Updated at 3:00 p.m. ET on January 9, 2023
Legal challenges now stand in the way of President Joe Biden’s plan to cancel thousands of dollars in education loans for millions of Americans. As a professor focused on debt and inequality, I’m rooting for the plan to succeed. But I’m also concerned that it does nothing to address the problems in higher education that are scaring off a new generation of potential students.
Over the past three and a half years, I have been talking with more than 30 low-income students and their families from across the country about their attitudes toward student debt and their paths after high school. Contrary to my expectations, many told me they were enrolling in inexpensive two-year colleges or eschewing higher education entirely.
These interviews suggest that some families, forced to borrow money just to cover the basic cost of living, are not willing to borrow yet more money for educational reasons, even if it would give them access to skilled jobs and better salaries in the future. Their fear is rational under current circumstances.
As I traveled to different states, I met low-income high-school graduates like Olivia Hall, who grew up watching her mother struggle to pay off her loans and vowed not to fall into the same trap. Hall considered charging tuition to a credit card, rather than borrowing, but ultimately skipped college. She works at a sandwich shop now. Charlie Andry asked friends and family to donate to her GoFundMe campaign to save up money for the University of Illinois at Chicago, after turning down an offer from the more expensive Northwestern University to retain a few thousand dollars. Many others, such as Mia Mujaahid, are lured away from education by $17-an-hour jobs at warehouses and big-box stores.
The American higher-education system appears broken for all but the most well-off. Selective colleges are receiving more applications than ever before, fueling the impression that Americans of all sorts are aiming for the elite college experience. But the rise of applications is partly the result of the same students sending applications to more schools, as a recent report shows.
Already-stretched families hesitate to extend themselves more. Students who borrow for higher education but fail to complete their degrees struggle the most to pay back the money. This group includes disproportionately high numbers of people of color and low-income individuals. Among those enrolled full-time, 40 percent of Black students and 54 percent of Latino students attain a bachelor’s degree within six years, compared with about two-thirds of white students. Almost half of students from families with incomes below $35,000 fail to graduate within the same period, compared with less than a third from families with incomes above $75,000. Students who drop out default on student loans at a rate three times higher than those who graduate. Families who fail to make payments on college debt risk their wages being garnisheed, their income-tax refunds being withheld, and their credit scores being lowered, which can make it difficult to obtain leases and can lead to higher interest rates on other loans.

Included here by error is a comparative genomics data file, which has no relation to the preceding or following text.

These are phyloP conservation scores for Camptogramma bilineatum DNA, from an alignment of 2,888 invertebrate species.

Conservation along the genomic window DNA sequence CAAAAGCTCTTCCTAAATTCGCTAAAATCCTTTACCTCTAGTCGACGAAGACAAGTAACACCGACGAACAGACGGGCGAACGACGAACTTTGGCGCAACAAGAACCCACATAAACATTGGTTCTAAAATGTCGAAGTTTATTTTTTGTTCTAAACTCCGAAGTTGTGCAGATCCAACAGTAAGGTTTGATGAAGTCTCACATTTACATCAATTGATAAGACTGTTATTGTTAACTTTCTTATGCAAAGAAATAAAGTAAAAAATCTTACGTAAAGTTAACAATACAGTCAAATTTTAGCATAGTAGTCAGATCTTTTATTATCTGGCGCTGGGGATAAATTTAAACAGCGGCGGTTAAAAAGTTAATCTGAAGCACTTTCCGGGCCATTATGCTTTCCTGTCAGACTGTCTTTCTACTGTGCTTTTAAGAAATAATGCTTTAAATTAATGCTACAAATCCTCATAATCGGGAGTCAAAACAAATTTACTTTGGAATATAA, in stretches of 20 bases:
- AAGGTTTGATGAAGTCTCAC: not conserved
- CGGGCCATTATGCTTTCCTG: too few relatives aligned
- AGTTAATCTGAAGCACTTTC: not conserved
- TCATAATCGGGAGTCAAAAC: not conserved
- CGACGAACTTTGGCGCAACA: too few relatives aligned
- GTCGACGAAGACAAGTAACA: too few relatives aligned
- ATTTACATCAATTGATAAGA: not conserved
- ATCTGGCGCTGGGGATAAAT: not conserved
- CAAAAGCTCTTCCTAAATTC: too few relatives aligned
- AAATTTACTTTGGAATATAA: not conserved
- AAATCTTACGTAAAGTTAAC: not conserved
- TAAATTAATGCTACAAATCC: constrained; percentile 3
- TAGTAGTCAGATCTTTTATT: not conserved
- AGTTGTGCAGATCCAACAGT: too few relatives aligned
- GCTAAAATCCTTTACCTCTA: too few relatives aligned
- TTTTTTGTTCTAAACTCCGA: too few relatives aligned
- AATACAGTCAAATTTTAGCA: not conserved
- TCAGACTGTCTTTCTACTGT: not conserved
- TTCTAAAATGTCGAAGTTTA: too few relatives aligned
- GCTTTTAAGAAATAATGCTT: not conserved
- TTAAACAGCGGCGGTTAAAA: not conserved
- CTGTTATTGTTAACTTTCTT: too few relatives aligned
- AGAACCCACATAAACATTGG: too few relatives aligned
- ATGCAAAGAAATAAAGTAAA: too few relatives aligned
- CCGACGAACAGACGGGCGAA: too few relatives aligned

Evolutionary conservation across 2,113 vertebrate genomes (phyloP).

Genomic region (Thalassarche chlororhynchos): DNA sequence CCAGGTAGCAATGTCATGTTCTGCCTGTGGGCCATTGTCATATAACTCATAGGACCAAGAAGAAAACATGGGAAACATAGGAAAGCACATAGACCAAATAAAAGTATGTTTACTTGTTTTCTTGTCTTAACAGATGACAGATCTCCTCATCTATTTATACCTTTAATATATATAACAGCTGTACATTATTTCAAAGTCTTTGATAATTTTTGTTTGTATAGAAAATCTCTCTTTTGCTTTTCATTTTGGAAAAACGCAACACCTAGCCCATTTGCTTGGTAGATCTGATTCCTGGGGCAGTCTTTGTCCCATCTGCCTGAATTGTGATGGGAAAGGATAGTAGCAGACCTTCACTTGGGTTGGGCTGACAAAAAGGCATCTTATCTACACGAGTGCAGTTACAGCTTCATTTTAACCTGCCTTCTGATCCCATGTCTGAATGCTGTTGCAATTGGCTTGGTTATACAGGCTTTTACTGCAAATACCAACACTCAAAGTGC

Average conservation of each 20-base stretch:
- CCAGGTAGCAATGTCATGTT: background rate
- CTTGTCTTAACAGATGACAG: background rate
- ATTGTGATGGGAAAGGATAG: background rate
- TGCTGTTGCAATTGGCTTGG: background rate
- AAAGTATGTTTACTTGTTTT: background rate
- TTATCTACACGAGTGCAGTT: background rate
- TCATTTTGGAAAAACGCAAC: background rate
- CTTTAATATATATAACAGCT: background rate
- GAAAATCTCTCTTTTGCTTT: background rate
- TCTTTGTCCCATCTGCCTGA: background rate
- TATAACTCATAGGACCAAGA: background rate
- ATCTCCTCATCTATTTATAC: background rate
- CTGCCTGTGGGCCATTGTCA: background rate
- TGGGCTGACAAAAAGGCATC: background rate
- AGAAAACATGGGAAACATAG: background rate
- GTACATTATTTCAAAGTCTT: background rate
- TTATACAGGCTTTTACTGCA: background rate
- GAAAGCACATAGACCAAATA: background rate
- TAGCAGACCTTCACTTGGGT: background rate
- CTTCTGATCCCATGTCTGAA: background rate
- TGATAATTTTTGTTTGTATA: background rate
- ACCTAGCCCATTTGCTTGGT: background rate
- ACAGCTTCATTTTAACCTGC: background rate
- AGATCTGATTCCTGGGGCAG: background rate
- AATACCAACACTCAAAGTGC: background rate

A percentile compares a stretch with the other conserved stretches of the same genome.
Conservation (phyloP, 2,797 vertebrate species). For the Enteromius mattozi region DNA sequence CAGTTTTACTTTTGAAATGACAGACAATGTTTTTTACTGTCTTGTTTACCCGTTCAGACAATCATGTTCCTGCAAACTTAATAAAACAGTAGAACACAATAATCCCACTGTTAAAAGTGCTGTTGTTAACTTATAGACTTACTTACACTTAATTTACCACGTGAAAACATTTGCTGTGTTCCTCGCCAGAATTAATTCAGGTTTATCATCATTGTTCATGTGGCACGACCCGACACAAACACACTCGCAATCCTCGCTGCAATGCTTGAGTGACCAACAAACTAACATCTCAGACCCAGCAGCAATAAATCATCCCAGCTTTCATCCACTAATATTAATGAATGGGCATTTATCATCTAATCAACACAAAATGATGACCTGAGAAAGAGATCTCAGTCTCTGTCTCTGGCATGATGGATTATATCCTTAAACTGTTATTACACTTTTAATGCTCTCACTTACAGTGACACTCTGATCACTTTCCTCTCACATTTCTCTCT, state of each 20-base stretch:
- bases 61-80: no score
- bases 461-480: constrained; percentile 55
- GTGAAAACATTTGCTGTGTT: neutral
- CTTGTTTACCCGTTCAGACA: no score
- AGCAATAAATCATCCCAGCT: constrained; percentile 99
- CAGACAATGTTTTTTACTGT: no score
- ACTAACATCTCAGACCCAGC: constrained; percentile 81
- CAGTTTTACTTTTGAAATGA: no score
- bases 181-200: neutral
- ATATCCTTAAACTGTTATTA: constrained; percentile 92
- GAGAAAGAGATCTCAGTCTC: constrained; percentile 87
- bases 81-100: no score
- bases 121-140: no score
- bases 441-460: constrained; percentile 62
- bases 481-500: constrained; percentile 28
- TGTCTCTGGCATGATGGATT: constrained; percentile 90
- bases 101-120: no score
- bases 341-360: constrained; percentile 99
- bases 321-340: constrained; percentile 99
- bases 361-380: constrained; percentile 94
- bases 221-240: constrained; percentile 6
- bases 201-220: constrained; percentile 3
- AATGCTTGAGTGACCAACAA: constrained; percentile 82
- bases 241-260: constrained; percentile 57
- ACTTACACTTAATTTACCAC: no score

In recent decades, the U.S. has made an attempt to narrow persistent race- and income-based inequalities in educational attainment by helping students of different backgrounds access loans. Now the Biden administration is trying to cancel some of that debt. But canceling existing student debt up to a specific amount does nothing to help new students apply to and attend universities that will give them the greatest odds of success.
Before 1965, most federal aid was given directly to colleges and not to students. Historically, states issued more assistance to postsecondary institutions and students than the federal government did. In 1990, states’ per-student funding was almost 140 percent more than that of the federal government, according to research by the Pew Charitable Trusts. But in recent years, the amount of funding supplied by states has dropped. States should increase direct funding levels.
The pandemic has exposed and perpetuated inequalities in higher education. Americans can no longer pretend that trying to equalize college access with postcollege approaches will be sufficient. Families desperately need the hope and opportunity that education provides. That starts with recognizing their unwillingness to take on debt.
Correction: This article has been updated to clarify the percentage of Black and Latino students who attain bachelor's degrees within six years, compared with about two-thirds of white students.